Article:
Death Defying Walks in China’s Yellow Mountains
Huangshan (literally “Yellow Mountain”) is a mountain range in eastern China and one of the most iconic locations in the country. Even with its famous glacier carved landscape and wildly jutting granite peaks, local variety of pine tree and frequent views of the clouds from above, the most special location is the area’s aptly named Bridge of Immortals.
The frighteningly high bridge’s ornately carved path leads from a cave in a sheer rock wall to another on a nearby wall, traversing the narrow gorge below. If that isn’t enough of a thrill however, there are a number of footpaths anchored right into the cliff walls. In some instances the only thing keeping you from a sudden drop off the side of the very questionable walkway, is a steel chain to hold onto in (most likely) utter terror. Note: this is not the place to get over your fear of heights!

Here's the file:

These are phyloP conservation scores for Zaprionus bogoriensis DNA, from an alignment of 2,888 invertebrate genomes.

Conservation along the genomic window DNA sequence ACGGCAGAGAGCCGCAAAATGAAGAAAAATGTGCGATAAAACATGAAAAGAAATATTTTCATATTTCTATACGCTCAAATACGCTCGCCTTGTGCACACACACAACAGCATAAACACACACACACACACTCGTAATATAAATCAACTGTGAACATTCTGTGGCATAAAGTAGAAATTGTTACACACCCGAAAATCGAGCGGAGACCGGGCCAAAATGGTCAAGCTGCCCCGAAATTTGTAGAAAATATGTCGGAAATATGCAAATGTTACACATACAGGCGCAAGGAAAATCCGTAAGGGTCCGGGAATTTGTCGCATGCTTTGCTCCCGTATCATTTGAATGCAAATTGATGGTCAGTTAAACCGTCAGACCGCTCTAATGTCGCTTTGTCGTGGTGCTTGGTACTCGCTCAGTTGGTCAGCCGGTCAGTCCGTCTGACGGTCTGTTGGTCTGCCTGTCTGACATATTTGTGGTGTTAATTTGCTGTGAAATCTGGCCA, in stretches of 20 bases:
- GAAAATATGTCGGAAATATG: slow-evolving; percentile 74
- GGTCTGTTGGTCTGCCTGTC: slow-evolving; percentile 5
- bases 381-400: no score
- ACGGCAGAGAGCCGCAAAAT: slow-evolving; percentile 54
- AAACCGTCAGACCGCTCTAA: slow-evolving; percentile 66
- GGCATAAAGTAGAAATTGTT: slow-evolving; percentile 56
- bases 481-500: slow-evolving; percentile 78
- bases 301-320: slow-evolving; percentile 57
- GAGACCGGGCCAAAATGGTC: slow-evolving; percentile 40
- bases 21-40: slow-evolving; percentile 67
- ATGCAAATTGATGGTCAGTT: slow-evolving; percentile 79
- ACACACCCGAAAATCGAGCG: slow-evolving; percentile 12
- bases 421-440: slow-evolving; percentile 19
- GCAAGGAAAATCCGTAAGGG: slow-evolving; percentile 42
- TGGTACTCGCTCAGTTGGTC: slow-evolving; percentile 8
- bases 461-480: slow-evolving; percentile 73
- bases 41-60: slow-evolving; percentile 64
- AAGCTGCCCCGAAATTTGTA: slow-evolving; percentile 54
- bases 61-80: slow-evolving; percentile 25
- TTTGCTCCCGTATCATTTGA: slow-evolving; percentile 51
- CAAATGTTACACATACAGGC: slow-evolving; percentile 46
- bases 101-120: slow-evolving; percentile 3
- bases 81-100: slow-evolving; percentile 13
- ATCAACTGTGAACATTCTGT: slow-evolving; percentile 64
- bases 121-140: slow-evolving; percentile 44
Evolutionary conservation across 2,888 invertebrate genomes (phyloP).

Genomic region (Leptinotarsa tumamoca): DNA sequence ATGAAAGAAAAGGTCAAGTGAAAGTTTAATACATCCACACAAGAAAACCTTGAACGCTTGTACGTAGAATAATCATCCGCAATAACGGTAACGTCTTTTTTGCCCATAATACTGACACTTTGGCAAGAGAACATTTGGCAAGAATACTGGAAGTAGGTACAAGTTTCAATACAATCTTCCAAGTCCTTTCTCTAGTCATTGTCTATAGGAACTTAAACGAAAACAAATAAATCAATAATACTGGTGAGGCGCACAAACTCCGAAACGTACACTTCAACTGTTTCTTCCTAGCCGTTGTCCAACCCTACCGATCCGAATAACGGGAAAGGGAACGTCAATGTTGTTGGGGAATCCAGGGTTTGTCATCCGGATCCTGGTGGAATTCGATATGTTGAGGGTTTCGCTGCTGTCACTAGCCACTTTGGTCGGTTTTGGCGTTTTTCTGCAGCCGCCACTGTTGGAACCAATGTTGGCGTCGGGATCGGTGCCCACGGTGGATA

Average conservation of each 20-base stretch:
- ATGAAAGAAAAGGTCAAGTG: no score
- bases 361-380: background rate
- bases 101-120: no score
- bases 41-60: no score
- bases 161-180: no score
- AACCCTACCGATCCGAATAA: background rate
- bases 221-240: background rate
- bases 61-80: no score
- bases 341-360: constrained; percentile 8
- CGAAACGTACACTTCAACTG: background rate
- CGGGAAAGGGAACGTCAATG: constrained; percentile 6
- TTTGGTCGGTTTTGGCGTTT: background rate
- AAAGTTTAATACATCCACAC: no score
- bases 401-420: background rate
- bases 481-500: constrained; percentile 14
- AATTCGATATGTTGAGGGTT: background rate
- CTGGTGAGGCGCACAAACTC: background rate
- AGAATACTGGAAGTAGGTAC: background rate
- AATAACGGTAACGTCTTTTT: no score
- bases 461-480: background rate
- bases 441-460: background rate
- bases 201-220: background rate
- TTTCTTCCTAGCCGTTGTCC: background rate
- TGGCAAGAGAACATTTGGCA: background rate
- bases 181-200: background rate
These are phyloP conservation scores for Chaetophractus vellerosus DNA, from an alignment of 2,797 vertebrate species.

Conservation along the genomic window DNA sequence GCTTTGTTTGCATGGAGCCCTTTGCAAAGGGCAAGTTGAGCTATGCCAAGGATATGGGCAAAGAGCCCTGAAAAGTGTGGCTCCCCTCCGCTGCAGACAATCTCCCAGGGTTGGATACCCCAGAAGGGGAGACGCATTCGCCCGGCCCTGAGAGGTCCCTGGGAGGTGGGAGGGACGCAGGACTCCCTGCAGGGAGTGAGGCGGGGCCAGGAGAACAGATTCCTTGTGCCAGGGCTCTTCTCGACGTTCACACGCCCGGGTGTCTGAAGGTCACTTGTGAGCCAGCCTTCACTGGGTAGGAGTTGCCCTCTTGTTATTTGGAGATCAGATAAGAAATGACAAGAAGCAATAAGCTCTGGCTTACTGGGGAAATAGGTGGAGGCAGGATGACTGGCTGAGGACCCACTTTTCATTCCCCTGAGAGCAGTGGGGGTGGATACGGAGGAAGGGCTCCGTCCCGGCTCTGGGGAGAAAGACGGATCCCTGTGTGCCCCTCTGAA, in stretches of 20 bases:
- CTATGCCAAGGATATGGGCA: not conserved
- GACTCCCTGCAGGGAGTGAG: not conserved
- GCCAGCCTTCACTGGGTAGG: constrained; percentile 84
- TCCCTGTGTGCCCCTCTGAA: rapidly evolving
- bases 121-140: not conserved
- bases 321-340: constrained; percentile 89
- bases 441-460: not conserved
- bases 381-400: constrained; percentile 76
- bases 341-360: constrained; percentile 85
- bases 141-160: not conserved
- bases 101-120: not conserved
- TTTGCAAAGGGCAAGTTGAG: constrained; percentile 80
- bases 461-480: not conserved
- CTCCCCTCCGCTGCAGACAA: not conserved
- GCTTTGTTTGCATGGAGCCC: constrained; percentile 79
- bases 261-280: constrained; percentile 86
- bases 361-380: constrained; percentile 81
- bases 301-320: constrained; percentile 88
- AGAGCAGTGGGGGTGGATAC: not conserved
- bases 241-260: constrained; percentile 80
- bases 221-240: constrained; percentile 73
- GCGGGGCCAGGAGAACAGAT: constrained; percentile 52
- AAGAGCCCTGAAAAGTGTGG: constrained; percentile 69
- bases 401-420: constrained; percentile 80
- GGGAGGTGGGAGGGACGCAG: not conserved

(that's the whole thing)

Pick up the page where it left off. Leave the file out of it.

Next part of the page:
Considering Huangshan’s extreme beauty, it’s not surprising that the area derives much of its significance from Chinese art and literature. It has inspired poets such as Li Bai, many Chinese ink paintings, and more recently, photography. According to Wikipedia, over 20,000 poems were written about the mountains between the Tang Dynasty (618-906) and the end of the Qing Dynasty (1614 to 1911). They’ve also inspired modern works, lending to the fictional world designed for James Cameron’s 2009 film Avatar. Learn more about the area here.